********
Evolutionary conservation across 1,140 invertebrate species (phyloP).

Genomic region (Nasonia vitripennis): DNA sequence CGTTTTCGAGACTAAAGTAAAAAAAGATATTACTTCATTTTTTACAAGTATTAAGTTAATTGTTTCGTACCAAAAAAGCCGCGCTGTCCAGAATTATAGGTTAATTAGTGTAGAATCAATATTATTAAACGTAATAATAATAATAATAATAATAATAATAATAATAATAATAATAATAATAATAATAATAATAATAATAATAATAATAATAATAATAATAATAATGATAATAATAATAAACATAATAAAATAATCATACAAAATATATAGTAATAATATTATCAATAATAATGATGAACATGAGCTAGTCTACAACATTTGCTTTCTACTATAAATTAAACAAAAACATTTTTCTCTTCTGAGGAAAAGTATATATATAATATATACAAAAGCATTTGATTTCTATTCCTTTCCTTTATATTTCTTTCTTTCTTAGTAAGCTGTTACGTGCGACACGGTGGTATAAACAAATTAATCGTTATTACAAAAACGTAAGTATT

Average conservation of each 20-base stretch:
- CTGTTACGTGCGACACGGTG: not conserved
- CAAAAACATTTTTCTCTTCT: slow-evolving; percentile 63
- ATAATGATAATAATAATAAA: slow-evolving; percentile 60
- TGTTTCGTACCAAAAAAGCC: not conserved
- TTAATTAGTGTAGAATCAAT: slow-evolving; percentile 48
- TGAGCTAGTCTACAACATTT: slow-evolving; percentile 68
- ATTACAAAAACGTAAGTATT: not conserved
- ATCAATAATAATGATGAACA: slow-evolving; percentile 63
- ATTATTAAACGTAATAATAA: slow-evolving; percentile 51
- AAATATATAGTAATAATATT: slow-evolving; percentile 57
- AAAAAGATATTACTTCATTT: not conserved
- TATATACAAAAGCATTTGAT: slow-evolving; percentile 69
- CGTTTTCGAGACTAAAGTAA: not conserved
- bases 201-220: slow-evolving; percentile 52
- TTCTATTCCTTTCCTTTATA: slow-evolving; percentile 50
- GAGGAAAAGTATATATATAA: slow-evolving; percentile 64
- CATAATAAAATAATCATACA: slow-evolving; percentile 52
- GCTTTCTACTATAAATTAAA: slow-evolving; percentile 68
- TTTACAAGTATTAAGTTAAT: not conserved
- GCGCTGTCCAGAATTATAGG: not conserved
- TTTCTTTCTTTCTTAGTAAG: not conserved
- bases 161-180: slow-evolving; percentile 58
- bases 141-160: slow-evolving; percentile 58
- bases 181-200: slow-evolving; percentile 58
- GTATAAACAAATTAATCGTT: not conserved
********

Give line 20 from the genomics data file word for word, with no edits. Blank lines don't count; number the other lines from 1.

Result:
- CATAATAAAATAATCATACA: slow-evolving; percentile 52